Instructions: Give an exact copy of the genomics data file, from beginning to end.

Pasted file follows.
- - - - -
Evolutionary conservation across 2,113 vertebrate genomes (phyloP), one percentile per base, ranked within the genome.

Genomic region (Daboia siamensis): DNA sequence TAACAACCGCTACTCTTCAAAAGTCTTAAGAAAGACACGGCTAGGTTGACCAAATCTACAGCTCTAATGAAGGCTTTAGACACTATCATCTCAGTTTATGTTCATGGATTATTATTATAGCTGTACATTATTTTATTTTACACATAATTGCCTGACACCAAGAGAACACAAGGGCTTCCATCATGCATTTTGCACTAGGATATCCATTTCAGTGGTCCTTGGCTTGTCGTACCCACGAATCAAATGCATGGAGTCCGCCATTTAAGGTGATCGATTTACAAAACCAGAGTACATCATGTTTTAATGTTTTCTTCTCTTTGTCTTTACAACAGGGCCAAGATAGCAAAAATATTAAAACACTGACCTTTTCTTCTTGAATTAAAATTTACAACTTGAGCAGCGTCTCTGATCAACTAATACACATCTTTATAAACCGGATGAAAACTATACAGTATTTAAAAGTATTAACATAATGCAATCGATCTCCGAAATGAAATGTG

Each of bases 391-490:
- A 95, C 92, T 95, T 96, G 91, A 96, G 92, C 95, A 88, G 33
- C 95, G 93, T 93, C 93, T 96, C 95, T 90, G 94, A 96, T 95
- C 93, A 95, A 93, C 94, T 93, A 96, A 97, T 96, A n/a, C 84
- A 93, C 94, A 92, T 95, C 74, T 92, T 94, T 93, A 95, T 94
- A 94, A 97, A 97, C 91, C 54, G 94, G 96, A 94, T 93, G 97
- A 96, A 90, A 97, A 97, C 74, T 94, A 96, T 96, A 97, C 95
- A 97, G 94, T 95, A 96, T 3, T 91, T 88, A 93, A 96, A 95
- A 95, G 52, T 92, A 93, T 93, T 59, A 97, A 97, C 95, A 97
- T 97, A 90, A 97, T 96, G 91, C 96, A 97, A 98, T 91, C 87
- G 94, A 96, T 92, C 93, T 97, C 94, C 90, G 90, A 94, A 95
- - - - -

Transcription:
Evolutionary conservation across 2,113 vertebrate genomes (phyloP), one percentile per base, ranked within the genome.

Genomic region (Daboia siamensis): DNA sequence TAACAACCGCTACTCTTCAAAAGTCTTAAGAAAGACACGGCTAGGTTGACCAAATCTACAGCTCTAATGAAGGCTTTAGACACTATCATCTCAGTTTATGTTCATGGATTATTATTATAGCTGTACATTATTTTATTTTACACATAATTGCCTGACACCAAGAGAACACAAGGGCTTCCATCATGCATTTTGCACTAGGATATCCATTTCAGTGGTCCTTGGCTTGTCGTACCCACGAATCAAATGCATGGAGTCCGCCATTTAAGGTGATCGATTTACAAAACCAGAGTACATCATGTTTTAATGTTTTCTTCTCTTTGTCTTTACAACAGGGCCAAGATAGCAAAAATATTAAAACACTGACCTTTTCTTCTTGAATTAAAATTTACAACTTGAGCAGCGTCTCTGATCAACTAATACACATCTTTATAAACCGGATGAAAACTATACAGTATTTAAAAGTATTAACATAATGCAATCGATCTCCGAAATGAAATGTG

Each of bases 391-490:
- A 95, C 92, T 95, T 96, G 91, A 96, G 92, C 95, A 88, G 33
- C 95, G 93, T 93, C 93, T 96, C 95, T 90, G 94, A 96, T 95
- C 93, A 95, A 93, C 94, T 93, A 96, A 97, T 96, A n/a, C 84
- A 93, C 94, A 92, T 95, C 74, T 92, T 94, T 93, A 95, T 94
- A 94, A 97, A 97, C 91, C 54, G 94, G 96, A 94, T 93, G 97
- A 96, A 90, A 97, A 97, C 74, T 94, A 96, T 96, A 97, C 95
- A 97, G 94, T 95, A 96, T 3, T 91, T 88, A 93, A 96, A 95
- A 95, G 52, T 92, A 93, T 93, T 59, A 97, A 97, C 95, A 97
- T 97, A 90, A 97, T 96, G 91, C 96, A 97, A 98, T 91, C 87
- G 94, A 96, T 92, C 93, T 97, C 94, C 90, G 90, A 94, A 95